THE SCOTTISH WEATHER is often a topic of conversation – rumour has it that you can experience all four seasons in the same day, and that if you do not like the weather in the morning you only have to await the afternoon for it to improve. This is because Scotland has a temperate maritime climate in which the weather is dominated by the moderating influence of both the Gulf Stream and the North Sea. These combine to ensure that during the winter months the weather is much milder than that which is experienced by countries on a similar latitude such as Labrador in Canada (where the sea freezes over in winter) whilst summer months are a little cooler than continental areas. Despite this variability there are distinct seasonal variations and trends in the weather, and this feature attempts to summarise these from a sailing perspective.
During the spring, summer and autumn months (ie the sailing season) the dominant factor in controlling temperature is latitude – the further north one sails the greater the probability that temperatures will decrease. Typically, the mean daily temperature in Oban (17-20 degrees centigrade) on the west coast is between 3 and 4 degrees cooler than that experienced in London during the summer. There is also a slight west east gradient in temperature arising from the influence of both the North Sea and the near continent. During the summer months east coast temperatures are typically 1 or 2 degrees warmer than those on the west, whilst in the winter and early spring the Gulf Stream ensures that this pattern is reversed and west coast temperatures are significantly higher – so much so that they often exceed those of southern England.
There is a common misconception that all of Scotland suffers from very high rainfall. This is simply not true, and much of the east coast actually receives less rainfall than southern counties of England. Indeed, some northern and southern parts of Scotland regularly receive less than 250mm of rain during the four summer months. It has also to be acknowledged that the rainfall is higher on the west coast, where it follows a well defined seasonal pattern dictated by the passage of Atlantic depressions which are most frequent in the autumn and winter months. During spring and early summer the weather is usually controlled by the southward migration of the jet stream and the Arctic high pressure system, often resulting in dry and settled weather.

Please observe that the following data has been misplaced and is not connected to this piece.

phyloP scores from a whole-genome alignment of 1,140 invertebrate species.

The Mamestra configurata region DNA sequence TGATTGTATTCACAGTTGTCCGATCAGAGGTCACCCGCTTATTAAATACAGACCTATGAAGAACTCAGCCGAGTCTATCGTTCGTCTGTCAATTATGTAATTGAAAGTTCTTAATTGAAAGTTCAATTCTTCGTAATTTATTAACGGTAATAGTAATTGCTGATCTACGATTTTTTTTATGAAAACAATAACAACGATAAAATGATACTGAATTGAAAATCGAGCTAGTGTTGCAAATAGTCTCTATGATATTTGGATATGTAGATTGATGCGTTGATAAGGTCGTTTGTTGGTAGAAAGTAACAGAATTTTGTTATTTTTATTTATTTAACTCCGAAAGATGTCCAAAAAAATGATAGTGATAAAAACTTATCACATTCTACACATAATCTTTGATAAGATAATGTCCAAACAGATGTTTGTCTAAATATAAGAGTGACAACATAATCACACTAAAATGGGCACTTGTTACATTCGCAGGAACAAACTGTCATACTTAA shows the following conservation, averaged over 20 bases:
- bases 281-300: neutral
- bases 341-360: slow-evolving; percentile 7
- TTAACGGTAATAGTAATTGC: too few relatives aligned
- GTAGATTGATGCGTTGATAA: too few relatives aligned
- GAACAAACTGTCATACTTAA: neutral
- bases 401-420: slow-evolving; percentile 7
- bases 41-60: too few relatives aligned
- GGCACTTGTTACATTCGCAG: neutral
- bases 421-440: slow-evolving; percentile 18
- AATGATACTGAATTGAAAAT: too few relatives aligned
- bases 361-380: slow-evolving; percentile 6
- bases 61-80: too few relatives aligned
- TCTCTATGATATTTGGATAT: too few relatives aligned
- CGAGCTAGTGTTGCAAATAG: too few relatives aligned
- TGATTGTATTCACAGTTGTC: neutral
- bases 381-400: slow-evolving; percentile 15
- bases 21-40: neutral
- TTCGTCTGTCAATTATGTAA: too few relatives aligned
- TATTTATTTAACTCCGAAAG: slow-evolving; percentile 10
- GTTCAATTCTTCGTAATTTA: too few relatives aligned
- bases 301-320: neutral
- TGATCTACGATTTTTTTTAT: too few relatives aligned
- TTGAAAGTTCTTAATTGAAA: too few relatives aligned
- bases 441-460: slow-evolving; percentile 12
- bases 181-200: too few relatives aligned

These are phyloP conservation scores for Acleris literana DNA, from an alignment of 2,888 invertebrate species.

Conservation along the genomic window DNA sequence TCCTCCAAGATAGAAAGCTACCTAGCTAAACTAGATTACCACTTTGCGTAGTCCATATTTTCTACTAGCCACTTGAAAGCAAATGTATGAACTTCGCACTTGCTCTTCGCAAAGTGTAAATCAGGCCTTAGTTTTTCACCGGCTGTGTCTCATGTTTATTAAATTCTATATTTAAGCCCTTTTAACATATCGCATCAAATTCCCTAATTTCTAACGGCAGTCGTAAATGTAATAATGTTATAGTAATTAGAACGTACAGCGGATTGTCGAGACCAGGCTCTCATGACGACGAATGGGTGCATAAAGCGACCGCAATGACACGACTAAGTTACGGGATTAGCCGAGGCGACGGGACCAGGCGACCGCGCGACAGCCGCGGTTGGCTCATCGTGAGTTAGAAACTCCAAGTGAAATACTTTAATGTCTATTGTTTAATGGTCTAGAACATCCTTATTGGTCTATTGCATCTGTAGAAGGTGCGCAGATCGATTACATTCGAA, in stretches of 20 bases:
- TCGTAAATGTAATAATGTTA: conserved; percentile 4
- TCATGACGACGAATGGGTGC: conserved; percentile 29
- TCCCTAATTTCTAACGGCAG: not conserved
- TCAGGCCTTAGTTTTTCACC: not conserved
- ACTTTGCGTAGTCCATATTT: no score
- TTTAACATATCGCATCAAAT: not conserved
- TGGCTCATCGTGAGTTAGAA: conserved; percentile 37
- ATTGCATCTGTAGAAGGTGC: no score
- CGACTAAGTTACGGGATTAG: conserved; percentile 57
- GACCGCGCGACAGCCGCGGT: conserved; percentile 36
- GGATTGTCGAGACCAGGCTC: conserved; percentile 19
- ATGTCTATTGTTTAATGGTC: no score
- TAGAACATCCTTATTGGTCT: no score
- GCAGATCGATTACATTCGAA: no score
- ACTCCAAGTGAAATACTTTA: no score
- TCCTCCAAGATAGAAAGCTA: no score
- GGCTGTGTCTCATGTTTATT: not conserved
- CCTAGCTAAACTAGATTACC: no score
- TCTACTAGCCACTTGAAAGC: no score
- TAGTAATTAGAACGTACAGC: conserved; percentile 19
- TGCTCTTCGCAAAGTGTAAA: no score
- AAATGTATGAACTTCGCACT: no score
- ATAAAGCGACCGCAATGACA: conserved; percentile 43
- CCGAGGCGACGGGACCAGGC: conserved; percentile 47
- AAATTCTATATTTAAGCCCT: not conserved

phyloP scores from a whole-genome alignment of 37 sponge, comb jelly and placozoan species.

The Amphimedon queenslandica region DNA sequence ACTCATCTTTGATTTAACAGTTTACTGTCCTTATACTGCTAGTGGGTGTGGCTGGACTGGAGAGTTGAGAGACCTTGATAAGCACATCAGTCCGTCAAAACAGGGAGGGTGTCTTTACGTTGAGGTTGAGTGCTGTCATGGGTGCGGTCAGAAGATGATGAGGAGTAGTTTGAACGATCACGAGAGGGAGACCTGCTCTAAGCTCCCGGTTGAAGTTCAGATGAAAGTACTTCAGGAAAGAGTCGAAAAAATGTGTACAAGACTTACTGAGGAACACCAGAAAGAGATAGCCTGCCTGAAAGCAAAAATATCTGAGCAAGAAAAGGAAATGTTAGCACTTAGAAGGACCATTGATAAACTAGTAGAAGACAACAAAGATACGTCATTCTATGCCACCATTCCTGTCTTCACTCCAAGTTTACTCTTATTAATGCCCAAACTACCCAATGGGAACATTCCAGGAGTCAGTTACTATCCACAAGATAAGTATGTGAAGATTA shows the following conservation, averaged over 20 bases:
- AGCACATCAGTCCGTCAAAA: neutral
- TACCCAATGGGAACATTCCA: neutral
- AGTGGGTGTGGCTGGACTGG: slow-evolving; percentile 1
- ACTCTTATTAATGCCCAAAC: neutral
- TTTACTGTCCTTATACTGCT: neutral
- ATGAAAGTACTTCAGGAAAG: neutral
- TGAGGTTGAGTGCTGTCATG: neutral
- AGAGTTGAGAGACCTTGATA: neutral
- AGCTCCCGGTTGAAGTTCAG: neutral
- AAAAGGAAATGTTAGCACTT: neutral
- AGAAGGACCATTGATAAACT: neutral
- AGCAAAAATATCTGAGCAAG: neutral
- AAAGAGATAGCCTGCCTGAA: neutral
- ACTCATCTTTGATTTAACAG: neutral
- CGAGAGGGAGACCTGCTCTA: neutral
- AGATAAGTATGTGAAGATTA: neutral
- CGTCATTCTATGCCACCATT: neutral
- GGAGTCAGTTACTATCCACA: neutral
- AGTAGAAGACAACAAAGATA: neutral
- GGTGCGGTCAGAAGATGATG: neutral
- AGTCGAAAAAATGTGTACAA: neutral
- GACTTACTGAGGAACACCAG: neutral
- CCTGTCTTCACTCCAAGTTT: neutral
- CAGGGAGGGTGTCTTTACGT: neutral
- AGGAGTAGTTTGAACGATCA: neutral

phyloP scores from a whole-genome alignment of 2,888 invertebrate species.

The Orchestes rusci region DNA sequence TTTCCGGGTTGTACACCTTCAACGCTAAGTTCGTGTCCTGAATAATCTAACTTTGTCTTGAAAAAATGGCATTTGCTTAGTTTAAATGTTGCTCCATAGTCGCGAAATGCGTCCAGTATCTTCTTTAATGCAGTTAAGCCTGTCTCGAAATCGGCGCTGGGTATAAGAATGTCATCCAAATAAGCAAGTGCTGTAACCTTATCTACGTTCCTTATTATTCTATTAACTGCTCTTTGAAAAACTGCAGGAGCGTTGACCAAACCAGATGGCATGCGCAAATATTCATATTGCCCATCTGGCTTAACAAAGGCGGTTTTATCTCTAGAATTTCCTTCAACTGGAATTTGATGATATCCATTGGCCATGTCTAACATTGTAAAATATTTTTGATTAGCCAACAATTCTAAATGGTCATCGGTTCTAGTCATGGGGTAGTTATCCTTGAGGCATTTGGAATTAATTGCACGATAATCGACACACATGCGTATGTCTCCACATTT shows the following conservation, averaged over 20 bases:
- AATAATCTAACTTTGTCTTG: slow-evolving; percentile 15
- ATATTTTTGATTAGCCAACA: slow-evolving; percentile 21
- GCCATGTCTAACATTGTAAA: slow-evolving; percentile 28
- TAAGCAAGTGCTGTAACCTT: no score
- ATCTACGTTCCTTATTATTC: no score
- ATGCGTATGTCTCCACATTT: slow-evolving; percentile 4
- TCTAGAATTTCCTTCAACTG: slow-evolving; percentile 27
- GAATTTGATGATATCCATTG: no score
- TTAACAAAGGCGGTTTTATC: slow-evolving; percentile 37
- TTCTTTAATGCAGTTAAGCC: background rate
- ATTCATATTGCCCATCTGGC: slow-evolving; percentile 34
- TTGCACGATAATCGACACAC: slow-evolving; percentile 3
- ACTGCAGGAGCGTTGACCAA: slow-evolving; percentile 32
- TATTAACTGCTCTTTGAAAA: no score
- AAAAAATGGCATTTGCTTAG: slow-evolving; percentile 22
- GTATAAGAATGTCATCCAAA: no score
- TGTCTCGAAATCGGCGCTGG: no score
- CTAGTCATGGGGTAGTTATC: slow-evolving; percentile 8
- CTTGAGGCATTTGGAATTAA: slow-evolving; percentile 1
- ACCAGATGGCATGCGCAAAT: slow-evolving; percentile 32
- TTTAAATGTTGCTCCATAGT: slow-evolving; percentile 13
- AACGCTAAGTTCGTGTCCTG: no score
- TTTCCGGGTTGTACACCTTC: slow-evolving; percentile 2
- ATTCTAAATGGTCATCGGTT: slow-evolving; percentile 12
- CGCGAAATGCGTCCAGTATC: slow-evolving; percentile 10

Many people are surprised to discover that the western isles have amongst the highest sunshine totals of the UK, with some areas recording more than 1400 hours per year. This is in part due to the fact that during the summer months the daylight hours are much greater (up to six hours more than London), but even allowing for this the sun shines for between 40 and 50% of the summer months. For example, in Oban the average recorded values are seven hours per day for May, and six for both June and July. The values for Tiree and other western islands are even higher than this.